Despite efforts to discern the role of plant size in resource competition, the circumstances under which size-dependent plant-plant interactions occur are still unclear. The traditional assumption is that competition intensifies with increasing neighbour size. However, recent studies suggest that the size (biomass) dependence of competitive interactions is strongest at very low biomass levels and becomes negligible after a certain threshold neighbour biomass has been reached.We searched for the generality of such patterns for three common annual plant species in Israel.We monitored target and neighbour biomass along their entire lifecycle using an even-aged, intraspecific and intrapopulation competition screenhouse experiment under water-limited conditions. For all focal species, neighbour presence had a net negative effect on vegetative biomass at harvest. However, this was not explained by increasing neighbour biomass over time, as a consistent pattern of sizedependent facilitative, rather than competitive, interactions was observed at all life stages. We explain these observations in terms of co-occurring aboveground facilitation and dominant belowground competition for water. Since our findings are the first of their kind and contradict theoretical predictions of biomass dependence of net negative interactions, we advocate further experiments addressing size dependence in interactions among plants. In particular, theoretical models addressing size dependence of positive interactions must be developed. © Author(s) 2012.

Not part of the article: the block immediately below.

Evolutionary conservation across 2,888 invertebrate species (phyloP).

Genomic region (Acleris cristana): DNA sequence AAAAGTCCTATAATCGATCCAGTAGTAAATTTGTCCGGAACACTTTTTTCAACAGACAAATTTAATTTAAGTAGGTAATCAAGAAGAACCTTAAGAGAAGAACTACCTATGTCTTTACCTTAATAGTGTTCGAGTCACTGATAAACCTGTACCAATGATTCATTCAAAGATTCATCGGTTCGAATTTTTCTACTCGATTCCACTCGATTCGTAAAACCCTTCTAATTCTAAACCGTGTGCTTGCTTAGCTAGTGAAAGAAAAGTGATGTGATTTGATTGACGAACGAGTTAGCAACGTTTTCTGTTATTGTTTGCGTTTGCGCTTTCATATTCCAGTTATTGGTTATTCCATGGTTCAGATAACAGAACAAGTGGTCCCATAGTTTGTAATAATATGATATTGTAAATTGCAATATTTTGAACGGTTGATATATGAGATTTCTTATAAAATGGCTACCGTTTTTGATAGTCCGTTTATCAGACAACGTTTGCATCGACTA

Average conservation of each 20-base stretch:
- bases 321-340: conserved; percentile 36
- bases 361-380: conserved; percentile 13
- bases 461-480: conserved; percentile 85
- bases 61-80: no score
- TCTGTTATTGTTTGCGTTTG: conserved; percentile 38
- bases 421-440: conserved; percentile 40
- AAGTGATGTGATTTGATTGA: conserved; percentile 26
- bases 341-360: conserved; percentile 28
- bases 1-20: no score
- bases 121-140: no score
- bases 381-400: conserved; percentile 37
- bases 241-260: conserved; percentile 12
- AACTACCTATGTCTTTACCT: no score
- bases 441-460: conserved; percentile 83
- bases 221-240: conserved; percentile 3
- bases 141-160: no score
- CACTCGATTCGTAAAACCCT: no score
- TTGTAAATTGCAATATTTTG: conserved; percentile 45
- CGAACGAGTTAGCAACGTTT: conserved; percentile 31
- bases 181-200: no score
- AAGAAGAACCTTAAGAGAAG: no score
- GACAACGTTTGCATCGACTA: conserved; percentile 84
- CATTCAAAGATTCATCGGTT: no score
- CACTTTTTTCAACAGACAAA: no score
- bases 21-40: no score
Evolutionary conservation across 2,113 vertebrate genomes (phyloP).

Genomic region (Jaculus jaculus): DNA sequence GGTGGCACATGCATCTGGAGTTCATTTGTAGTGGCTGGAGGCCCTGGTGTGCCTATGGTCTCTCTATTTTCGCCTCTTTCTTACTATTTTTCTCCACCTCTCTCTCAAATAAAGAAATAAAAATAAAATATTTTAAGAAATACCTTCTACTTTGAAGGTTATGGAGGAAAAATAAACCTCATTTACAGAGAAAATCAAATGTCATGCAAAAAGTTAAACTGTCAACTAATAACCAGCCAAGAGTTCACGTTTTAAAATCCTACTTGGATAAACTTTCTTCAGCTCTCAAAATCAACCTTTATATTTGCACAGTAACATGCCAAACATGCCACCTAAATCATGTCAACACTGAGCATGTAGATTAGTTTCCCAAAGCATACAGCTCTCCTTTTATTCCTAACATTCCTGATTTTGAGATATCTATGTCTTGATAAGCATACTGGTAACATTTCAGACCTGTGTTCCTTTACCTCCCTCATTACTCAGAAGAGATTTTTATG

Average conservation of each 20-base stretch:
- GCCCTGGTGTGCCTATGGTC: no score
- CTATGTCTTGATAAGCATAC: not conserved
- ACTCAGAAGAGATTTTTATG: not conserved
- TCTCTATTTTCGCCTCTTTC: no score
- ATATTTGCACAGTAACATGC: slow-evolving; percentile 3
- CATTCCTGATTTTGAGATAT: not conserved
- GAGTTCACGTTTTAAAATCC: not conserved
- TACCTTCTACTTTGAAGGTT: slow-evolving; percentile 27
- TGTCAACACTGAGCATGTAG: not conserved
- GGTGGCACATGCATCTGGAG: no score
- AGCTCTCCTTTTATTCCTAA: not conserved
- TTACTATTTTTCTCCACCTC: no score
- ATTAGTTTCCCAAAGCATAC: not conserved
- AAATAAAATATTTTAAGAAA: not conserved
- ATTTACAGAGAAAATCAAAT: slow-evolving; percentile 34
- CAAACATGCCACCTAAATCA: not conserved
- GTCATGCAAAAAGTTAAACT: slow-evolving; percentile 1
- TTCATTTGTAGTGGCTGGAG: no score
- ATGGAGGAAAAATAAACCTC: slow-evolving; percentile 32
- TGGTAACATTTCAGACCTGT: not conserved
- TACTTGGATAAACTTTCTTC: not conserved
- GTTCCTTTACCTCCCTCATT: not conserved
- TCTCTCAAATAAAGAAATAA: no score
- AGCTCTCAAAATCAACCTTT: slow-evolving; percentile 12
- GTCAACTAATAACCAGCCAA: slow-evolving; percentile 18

Ariza, C., & Tielb̈orger, K. (2012). Biomass explains the intensity of facilitative - not competitive - Interactions: Three intraspecific tests with annuals. Web Ecology, 12, 49–55. https://doi.org/10.5194/we-12-49-2012